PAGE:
Will President Trump declare a “national emergency”? Is he that desperate to get the funds needed to build a wall (or steel-slate fence or barrier of some sort) on the U.S. border with Mexico?
It looks increasingly likely, but who knows . . .
What I do know is how foolish and dangerous it is to provide “emergency” loopholes for politicians.
Words have very mutable meanings to politicians. “Emergency” will entail whatever the president invoking it desires.
In fact, when Congress passed the National Emergencies Act in 1976, the legislation didn’t even bother to define the term, “emergency.”
Every time I hear “national emergency,” it reminds me of Colorado and Oregon, where state constitutions are clear that an emergency entails a true threat to the health and safety of the public. But since those constitutions protect emergency bills from the check of a citizen referendum, legislators make use of the obvious loophole: a majority of bills in those states now carry a clause dishonestly claiming emergency status.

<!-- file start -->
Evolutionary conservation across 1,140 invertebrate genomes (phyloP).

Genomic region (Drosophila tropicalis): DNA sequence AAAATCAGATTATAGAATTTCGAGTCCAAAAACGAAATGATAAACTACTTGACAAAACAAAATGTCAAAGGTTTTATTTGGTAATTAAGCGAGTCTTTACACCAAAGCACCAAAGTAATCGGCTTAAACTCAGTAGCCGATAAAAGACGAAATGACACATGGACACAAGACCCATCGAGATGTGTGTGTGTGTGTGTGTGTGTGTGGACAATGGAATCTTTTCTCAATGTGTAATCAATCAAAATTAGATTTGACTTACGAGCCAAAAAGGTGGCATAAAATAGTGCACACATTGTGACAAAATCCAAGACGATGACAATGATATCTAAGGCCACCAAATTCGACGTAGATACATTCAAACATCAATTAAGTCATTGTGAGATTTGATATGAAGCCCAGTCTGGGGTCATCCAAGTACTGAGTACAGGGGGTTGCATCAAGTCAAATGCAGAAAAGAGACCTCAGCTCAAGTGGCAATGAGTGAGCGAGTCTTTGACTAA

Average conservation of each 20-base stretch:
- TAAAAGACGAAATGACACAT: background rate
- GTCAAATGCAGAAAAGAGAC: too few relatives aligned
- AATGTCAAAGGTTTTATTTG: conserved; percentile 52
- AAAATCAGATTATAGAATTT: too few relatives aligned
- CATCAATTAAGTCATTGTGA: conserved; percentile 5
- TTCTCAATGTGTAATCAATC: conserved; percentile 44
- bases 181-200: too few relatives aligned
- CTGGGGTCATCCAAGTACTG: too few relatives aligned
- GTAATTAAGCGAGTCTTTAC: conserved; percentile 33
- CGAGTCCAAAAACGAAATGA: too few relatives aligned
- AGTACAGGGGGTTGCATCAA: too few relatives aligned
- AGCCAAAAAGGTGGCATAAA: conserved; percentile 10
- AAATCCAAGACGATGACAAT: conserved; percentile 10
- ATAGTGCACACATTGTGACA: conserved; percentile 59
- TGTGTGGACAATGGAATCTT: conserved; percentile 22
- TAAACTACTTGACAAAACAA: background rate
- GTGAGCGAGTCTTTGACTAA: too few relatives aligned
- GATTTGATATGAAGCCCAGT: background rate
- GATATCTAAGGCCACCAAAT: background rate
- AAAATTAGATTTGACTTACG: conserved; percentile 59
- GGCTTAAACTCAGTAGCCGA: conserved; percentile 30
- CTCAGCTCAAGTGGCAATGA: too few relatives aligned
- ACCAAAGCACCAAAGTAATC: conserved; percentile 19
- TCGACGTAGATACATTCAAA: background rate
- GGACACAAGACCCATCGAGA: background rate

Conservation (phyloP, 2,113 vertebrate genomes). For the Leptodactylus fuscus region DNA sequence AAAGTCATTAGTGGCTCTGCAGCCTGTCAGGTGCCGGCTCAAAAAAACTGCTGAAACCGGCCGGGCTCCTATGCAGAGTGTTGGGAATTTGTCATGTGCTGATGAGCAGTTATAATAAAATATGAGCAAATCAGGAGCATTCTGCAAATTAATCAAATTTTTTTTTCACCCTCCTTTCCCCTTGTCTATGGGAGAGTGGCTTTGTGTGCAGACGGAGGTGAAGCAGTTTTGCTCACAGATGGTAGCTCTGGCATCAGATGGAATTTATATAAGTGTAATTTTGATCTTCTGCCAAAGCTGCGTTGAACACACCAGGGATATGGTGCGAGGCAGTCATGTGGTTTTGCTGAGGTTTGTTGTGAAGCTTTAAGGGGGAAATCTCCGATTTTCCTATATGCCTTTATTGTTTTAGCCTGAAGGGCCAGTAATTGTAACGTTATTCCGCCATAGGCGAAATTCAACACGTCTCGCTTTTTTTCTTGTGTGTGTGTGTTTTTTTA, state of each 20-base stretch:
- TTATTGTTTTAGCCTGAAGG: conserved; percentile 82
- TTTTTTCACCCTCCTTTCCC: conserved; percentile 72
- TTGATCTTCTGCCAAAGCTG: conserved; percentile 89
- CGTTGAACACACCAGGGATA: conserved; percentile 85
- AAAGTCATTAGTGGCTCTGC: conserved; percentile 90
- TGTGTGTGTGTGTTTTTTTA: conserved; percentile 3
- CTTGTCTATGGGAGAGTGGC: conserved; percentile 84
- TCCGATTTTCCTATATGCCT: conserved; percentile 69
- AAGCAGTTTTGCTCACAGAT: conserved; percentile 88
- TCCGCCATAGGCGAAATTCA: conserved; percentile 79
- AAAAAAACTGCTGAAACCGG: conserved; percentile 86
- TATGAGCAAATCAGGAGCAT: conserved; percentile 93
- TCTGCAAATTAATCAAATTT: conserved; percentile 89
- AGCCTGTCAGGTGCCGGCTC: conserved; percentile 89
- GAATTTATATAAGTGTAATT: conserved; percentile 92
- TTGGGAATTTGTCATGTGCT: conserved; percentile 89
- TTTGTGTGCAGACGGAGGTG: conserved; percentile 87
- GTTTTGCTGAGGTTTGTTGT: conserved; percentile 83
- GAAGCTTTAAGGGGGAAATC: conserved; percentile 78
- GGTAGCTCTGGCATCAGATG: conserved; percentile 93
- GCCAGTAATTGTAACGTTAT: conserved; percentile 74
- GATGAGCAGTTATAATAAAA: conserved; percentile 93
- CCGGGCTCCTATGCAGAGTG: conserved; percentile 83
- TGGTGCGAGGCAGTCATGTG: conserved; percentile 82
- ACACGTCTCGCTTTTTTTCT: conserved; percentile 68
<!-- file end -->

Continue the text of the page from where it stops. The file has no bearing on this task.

I guess we should not be shocked to discover that Congress has awarded the president at least 136 emergency powers, as Elizabeth Goitein of the Brennan Center for Justice informs The Washington Post.
Ninety-six of those “powers” allow the president to act unilaterally.
What sort of blind power giveaways are we talking about?
Goitein explains that in a declared emergency, under current law, Congress has authorized “the president to shut down or take over radio stations and even suspend a law that prohibits government testing of chemical and biological weapons on unwitting human subjects.”
We need a wall, all right . . . between politicians and this foreign notion of extra-constitutional “emergency” powers.
This is Common Sense. I’m Paul Jacob.